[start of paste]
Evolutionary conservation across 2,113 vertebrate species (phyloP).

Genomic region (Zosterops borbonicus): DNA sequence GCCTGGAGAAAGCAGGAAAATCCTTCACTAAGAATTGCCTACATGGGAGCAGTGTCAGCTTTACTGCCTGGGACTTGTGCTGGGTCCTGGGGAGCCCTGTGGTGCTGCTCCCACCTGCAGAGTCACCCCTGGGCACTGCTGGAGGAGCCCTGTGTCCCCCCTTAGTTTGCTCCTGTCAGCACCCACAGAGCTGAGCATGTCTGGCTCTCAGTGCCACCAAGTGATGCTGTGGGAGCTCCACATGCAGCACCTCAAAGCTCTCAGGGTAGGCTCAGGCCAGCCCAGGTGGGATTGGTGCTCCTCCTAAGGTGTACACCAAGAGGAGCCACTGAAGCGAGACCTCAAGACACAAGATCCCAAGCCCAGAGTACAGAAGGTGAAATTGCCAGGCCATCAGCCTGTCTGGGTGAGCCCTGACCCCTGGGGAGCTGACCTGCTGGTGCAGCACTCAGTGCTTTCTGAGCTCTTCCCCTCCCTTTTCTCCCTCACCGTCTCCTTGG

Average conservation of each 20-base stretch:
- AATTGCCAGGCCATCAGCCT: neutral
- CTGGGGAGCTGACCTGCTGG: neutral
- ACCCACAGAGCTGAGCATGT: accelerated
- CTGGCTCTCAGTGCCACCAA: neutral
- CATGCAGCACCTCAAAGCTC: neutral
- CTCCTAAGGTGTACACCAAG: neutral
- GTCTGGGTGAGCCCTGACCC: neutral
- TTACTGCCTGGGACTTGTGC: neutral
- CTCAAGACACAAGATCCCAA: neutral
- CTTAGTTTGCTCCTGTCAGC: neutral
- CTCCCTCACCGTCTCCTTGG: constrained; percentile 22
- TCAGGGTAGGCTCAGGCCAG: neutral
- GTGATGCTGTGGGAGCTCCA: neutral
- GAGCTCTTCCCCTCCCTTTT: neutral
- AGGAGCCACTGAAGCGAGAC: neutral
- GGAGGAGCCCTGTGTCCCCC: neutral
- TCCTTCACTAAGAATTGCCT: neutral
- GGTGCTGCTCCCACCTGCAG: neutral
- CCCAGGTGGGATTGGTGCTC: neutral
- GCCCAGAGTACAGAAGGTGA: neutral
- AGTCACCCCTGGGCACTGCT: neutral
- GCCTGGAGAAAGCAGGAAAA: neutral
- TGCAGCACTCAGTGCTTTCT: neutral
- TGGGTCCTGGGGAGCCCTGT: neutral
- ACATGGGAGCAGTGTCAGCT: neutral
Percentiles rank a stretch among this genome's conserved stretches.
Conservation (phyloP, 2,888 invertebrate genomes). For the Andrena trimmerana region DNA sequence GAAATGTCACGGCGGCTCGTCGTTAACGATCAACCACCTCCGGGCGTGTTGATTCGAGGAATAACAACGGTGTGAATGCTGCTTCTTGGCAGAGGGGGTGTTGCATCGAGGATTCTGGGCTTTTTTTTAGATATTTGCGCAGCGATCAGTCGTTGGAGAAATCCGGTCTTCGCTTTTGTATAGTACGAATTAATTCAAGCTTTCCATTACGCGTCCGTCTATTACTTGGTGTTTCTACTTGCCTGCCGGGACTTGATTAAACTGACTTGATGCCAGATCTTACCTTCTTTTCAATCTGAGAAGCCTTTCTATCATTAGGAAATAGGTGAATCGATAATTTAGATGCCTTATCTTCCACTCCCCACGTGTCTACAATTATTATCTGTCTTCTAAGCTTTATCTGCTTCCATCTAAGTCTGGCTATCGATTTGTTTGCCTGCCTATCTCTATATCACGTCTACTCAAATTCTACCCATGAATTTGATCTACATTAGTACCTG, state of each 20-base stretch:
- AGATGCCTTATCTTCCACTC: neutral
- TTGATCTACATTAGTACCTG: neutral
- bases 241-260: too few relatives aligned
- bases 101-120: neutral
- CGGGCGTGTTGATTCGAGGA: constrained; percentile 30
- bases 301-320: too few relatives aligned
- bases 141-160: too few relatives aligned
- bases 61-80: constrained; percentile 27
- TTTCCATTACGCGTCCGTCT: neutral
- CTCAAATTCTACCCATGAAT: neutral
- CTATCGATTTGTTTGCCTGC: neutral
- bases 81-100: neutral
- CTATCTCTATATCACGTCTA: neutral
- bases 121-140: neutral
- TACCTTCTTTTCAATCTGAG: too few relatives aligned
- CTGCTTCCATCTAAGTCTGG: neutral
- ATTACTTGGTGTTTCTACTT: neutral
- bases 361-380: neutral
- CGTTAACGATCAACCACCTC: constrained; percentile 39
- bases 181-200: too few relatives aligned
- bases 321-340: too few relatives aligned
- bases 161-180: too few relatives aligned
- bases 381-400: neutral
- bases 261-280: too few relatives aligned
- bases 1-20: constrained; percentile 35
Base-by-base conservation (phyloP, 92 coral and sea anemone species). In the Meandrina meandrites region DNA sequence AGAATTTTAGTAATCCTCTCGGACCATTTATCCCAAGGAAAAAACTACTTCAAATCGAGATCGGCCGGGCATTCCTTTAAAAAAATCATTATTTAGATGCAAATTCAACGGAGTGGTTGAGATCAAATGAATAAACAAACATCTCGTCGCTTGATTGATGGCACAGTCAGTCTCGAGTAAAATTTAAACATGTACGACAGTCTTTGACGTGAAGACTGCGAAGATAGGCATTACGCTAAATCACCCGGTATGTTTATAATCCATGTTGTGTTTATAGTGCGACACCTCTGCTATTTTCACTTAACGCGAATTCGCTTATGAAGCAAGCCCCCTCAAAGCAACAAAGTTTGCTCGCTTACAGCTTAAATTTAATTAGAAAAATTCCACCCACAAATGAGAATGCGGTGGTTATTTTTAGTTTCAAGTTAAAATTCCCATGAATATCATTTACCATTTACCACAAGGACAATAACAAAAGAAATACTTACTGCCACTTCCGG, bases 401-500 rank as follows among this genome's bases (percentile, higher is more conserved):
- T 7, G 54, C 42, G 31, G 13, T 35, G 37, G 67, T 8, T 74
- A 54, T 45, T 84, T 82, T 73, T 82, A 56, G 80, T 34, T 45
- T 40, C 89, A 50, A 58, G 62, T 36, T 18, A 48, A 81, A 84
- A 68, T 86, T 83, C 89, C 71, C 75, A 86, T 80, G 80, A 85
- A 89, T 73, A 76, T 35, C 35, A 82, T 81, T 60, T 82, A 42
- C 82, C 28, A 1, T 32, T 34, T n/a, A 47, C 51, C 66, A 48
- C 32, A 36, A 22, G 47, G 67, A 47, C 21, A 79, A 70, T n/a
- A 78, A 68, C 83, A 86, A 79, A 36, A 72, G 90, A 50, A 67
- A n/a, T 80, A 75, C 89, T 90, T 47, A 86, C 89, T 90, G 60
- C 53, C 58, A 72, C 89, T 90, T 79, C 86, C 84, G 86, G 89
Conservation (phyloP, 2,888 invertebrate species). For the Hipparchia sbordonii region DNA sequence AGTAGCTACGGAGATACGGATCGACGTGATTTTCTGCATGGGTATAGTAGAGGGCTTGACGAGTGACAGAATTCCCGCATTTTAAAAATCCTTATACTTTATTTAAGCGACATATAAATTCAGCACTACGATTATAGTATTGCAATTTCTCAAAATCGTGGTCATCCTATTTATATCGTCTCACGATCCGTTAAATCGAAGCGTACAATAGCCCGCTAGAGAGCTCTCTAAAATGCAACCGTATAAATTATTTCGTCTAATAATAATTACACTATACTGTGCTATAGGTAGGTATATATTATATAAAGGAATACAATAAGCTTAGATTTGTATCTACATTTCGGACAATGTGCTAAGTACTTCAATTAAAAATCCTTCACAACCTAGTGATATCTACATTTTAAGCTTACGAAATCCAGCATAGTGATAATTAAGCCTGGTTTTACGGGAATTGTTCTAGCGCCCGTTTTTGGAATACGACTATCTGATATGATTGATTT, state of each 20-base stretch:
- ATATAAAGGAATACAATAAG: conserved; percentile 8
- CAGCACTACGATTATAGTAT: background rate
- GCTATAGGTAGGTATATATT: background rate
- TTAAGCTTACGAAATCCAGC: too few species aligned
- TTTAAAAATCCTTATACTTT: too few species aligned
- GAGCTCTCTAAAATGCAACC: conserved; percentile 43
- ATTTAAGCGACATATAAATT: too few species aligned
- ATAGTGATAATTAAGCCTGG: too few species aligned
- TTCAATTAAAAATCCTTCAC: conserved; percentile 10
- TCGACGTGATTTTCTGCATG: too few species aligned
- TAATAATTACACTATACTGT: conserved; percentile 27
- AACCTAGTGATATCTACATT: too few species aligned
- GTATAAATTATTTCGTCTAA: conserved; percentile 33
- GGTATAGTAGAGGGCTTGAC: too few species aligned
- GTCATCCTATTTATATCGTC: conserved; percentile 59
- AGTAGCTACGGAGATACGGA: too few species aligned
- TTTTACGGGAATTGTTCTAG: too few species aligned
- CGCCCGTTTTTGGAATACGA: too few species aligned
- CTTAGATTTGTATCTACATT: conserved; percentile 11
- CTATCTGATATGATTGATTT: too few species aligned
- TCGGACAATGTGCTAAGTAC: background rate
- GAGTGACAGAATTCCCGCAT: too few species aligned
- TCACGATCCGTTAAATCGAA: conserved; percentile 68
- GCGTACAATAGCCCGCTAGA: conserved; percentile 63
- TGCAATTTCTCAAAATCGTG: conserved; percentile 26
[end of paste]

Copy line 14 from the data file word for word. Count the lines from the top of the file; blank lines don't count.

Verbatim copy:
- CTCCCTCACCGTCTCCTTGG: constrained; percentile 22